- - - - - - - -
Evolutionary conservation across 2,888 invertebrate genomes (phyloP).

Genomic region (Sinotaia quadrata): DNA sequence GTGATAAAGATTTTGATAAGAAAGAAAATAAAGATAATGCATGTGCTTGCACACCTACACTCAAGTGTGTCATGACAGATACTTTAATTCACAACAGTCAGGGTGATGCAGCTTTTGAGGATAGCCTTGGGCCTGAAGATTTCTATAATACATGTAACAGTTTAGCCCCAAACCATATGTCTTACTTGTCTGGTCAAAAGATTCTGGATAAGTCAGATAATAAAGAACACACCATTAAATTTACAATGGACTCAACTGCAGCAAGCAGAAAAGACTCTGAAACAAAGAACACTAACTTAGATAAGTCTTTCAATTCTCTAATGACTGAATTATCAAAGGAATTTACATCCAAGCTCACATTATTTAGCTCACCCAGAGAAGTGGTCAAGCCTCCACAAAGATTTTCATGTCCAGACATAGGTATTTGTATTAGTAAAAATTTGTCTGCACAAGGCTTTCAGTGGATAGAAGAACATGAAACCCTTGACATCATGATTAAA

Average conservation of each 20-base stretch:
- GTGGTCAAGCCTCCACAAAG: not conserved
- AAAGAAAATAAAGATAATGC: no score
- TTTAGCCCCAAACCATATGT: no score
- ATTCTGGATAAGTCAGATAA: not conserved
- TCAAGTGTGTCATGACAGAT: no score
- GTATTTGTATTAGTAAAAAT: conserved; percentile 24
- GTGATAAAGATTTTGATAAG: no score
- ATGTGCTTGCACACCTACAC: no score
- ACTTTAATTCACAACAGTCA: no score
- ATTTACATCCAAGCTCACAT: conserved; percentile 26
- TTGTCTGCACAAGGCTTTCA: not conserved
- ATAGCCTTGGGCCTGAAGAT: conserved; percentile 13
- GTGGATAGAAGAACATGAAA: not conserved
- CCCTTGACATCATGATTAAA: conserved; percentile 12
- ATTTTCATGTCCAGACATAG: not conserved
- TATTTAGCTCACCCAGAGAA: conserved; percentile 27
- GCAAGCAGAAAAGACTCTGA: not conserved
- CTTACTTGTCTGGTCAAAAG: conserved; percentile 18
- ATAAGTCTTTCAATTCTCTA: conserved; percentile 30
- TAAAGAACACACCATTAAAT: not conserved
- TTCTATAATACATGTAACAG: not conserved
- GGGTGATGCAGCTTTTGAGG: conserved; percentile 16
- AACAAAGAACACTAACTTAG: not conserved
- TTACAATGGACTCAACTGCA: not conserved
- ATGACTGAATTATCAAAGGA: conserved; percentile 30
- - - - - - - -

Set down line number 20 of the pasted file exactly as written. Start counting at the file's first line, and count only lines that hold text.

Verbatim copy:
- GCAAGCAGAAAAGACTCTGA: not conserved